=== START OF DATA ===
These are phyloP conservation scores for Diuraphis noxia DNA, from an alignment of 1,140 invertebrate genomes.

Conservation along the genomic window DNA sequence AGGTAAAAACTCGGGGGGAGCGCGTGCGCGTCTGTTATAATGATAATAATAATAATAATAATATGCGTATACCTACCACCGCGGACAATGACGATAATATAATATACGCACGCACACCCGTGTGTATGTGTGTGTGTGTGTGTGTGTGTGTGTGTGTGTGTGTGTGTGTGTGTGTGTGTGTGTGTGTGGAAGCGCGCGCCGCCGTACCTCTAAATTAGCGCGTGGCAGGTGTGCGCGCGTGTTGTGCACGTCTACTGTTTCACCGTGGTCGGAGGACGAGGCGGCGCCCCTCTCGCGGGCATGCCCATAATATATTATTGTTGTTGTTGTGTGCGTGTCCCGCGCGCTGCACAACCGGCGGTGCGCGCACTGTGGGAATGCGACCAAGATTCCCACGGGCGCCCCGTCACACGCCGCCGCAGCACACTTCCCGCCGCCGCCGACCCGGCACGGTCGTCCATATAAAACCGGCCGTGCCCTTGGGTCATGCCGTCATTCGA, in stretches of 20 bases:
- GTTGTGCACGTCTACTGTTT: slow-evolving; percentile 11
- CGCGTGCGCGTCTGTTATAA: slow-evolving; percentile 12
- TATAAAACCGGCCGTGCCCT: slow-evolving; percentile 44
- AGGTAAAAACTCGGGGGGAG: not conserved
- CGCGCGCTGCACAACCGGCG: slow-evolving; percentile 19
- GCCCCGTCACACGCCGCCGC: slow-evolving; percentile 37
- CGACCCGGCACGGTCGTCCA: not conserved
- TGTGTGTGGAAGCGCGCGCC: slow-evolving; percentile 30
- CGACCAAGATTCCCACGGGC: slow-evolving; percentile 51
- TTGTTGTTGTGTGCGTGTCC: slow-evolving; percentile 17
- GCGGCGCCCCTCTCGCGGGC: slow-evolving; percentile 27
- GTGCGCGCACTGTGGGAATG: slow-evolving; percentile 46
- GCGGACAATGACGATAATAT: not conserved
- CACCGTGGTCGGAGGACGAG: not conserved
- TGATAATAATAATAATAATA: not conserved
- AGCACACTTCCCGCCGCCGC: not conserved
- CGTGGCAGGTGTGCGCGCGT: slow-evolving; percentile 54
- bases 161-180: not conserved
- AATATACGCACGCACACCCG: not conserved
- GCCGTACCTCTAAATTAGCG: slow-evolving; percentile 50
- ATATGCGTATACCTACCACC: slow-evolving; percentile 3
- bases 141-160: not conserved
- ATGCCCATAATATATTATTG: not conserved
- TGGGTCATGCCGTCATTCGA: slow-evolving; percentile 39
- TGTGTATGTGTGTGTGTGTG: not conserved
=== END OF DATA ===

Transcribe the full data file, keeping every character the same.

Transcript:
These are phyloP conservation scores for Diuraphis noxia DNA, from an alignment of 1,140 invertebrate genomes.

Conservation along the genomic window DNA sequence AGGTAAAAACTCGGGGGGAGCGCGTGCGCGTCTGTTATAATGATAATAATAATAATAATAATATGCGTATACCTACCACCGCGGACAATGACGATAATATAATATACGCACGCACACCCGTGTGTATGTGTGTGTGTGTGTGTGTGTGTGTGTGTGTGTGTGTGTGTGTGTGTGTGTGTGTGTGTGTGGAAGCGCGCGCCGCCGTACCTCTAAATTAGCGCGTGGCAGGTGTGCGCGCGTGTTGTGCACGTCTACTGTTTCACCGTGGTCGGAGGACGAGGCGGCGCCCCTCTCGCGGGCATGCCCATAATATATTATTGTTGTTGTTGTGTGCGTGTCCCGCGCGCTGCACAACCGGCGGTGCGCGCACTGTGGGAATGCGACCAAGATTCCCACGGGCGCCCCGTCACACGCCGCCGCAGCACACTTCCCGCCGCCGCCGACCCGGCACGGTCGTCCATATAAAACCGGCCGTGCCCTTGGGTCATGCCGTCATTCGA, in stretches of 20 bases:
- GTTGTGCACGTCTACTGTTT: slow-evolving; percentile 11
- CGCGTGCGCGTCTGTTATAA: slow-evolving; percentile 12
- TATAAAACCGGCCGTGCCCT: slow-evolving; percentile 44
- AGGTAAAAACTCGGGGGGAG: not conserved
- CGCGCGCTGCACAACCGGCG: slow-evolving; percentile 19
- GCCCCGTCACACGCCGCCGC: slow-evolving; percentile 37
- CGACCCGGCACGGTCGTCCA: not conserved
- TGTGTGTGGAAGCGCGCGCC: slow-evolving; percentile 30
- CGACCAAGATTCCCACGGGC: slow-evolving; percentile 51
- TTGTTGTTGTGTGCGTGTCC: slow-evolving; percentile 17
- GCGGCGCCCCTCTCGCGGGC: slow-evolving; percentile 27
- GTGCGCGCACTGTGGGAATG: slow-evolving; percentile 46
- GCGGACAATGACGATAATAT: not conserved
- CACCGTGGTCGGAGGACGAG: not conserved
- TGATAATAATAATAATAATA: not conserved
- AGCACACTTCCCGCCGCCGC: not conserved
- CGTGGCAGGTGTGCGCGCGT: slow-evolving; percentile 54
- bases 161-180: not conserved
- AATATACGCACGCACACCCG: not conserved
- GCCGTACCTCTAAATTAGCG: slow-evolving; percentile 50
- ATATGCGTATACCTACCACC: slow-evolving; percentile 3
- bases 141-160: not conserved
- ATGCCCATAATATATTATTG: not conserved
- TGGGTCATGCCGTCATTCGA: slow-evolving; percentile 39
- TGTGTATGTGTGTGTGTGTG: not conserved